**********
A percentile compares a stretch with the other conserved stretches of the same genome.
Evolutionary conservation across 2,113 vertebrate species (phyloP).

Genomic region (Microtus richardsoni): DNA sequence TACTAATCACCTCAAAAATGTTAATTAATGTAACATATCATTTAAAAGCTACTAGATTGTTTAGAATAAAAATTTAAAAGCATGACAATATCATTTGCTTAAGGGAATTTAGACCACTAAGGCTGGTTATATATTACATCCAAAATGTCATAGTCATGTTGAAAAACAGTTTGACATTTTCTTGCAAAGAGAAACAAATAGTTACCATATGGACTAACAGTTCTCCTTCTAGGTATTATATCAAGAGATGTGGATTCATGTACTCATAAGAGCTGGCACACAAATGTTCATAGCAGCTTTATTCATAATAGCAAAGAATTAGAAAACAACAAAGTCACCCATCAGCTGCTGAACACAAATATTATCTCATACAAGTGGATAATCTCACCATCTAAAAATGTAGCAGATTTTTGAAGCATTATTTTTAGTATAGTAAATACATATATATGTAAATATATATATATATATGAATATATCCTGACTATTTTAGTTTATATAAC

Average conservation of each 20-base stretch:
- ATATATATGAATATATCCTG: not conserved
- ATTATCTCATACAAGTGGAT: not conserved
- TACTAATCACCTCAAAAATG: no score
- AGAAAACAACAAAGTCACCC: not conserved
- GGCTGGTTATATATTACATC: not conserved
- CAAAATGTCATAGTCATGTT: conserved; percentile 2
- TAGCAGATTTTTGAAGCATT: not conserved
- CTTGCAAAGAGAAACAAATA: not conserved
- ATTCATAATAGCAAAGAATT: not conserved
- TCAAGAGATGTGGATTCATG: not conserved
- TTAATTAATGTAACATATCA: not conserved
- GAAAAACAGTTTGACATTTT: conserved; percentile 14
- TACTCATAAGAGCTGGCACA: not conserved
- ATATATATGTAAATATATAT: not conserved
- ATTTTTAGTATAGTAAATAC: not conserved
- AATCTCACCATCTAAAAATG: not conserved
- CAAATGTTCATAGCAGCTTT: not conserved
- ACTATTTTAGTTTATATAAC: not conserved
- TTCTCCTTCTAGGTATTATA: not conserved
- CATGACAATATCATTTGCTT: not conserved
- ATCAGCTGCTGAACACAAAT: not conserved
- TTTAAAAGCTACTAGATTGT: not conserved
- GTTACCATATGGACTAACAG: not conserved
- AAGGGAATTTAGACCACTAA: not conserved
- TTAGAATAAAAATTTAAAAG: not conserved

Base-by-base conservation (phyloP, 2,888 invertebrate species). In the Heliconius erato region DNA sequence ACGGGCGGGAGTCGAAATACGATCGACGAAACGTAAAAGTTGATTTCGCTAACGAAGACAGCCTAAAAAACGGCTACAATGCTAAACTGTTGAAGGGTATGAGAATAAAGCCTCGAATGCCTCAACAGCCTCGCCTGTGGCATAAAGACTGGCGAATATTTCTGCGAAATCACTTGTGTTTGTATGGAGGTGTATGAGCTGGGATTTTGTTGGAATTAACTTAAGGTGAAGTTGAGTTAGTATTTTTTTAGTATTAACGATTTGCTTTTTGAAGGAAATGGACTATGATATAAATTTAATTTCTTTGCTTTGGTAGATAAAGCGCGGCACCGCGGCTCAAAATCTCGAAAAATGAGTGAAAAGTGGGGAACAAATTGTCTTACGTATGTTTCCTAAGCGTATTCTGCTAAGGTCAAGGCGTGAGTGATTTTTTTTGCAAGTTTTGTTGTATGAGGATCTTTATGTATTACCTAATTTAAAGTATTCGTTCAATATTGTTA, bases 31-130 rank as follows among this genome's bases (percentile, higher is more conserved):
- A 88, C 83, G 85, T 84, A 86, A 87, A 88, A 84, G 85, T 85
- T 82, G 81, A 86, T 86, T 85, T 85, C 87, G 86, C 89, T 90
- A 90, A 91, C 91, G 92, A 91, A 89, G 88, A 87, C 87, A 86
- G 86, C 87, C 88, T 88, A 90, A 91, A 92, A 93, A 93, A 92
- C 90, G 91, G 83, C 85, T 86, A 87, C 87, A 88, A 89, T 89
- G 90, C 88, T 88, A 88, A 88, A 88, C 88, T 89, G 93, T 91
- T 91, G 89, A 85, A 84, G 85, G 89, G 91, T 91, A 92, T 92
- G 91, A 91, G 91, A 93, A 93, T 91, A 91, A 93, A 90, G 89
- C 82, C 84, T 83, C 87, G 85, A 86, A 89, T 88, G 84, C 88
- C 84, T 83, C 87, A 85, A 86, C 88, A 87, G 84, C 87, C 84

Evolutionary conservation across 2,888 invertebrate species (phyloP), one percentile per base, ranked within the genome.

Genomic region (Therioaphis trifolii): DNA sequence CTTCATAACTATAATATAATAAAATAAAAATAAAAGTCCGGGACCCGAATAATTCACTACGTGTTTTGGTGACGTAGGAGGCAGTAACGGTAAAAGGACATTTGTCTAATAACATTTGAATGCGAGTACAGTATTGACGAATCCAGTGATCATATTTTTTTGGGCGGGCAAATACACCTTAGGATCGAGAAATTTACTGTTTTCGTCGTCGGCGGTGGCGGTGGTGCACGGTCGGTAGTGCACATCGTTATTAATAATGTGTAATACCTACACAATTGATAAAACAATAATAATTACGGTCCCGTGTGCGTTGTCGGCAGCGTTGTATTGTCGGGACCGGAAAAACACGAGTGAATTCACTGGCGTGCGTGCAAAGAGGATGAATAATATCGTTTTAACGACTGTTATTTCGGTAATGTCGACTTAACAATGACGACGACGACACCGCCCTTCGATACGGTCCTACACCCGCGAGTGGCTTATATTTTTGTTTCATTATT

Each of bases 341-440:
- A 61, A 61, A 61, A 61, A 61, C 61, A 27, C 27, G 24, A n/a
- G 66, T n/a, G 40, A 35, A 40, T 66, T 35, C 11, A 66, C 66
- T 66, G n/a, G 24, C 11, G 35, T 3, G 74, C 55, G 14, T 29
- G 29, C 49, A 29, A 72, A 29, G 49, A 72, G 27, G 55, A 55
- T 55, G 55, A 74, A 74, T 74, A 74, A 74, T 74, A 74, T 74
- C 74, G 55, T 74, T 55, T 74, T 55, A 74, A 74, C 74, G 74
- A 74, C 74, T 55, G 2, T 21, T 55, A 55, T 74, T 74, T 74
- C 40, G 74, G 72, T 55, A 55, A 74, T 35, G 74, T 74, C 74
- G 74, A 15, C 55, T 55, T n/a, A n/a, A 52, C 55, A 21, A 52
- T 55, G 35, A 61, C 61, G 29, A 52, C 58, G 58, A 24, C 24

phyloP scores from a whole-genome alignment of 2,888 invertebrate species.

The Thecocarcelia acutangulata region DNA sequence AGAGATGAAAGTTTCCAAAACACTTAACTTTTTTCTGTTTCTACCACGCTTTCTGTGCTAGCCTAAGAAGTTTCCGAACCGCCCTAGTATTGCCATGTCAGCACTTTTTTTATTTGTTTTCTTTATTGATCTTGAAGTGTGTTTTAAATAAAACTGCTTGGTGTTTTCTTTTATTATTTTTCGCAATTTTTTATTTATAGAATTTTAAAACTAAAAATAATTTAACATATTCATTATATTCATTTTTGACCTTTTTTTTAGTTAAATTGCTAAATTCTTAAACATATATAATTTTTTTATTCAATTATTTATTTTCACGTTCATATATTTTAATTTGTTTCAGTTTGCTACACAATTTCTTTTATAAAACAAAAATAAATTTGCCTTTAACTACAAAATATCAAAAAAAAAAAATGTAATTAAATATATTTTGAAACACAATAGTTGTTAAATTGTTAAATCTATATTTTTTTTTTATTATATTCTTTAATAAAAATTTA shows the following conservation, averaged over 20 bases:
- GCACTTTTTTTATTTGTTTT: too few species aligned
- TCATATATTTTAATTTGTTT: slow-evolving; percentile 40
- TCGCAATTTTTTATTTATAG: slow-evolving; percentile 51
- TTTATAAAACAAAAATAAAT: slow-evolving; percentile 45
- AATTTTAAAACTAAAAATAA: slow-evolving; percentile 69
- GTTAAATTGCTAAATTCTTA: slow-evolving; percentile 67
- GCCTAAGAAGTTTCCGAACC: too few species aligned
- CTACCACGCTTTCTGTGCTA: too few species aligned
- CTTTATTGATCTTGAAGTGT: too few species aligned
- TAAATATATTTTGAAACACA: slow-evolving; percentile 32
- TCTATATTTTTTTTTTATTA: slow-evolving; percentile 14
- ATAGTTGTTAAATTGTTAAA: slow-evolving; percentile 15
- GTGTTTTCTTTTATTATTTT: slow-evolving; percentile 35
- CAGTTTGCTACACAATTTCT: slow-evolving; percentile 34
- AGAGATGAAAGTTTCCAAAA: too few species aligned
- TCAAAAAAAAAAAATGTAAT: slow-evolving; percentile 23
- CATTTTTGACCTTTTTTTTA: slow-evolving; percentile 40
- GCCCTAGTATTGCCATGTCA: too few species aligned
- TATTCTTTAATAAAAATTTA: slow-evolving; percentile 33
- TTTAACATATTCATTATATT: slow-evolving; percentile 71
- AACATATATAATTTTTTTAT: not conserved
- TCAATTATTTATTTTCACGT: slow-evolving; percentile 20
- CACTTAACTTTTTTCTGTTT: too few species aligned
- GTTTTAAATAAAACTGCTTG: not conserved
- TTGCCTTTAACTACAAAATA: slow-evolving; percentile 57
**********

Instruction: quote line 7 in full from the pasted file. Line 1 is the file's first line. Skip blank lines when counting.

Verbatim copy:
- TACTAATCACCTCAAAAATG: no score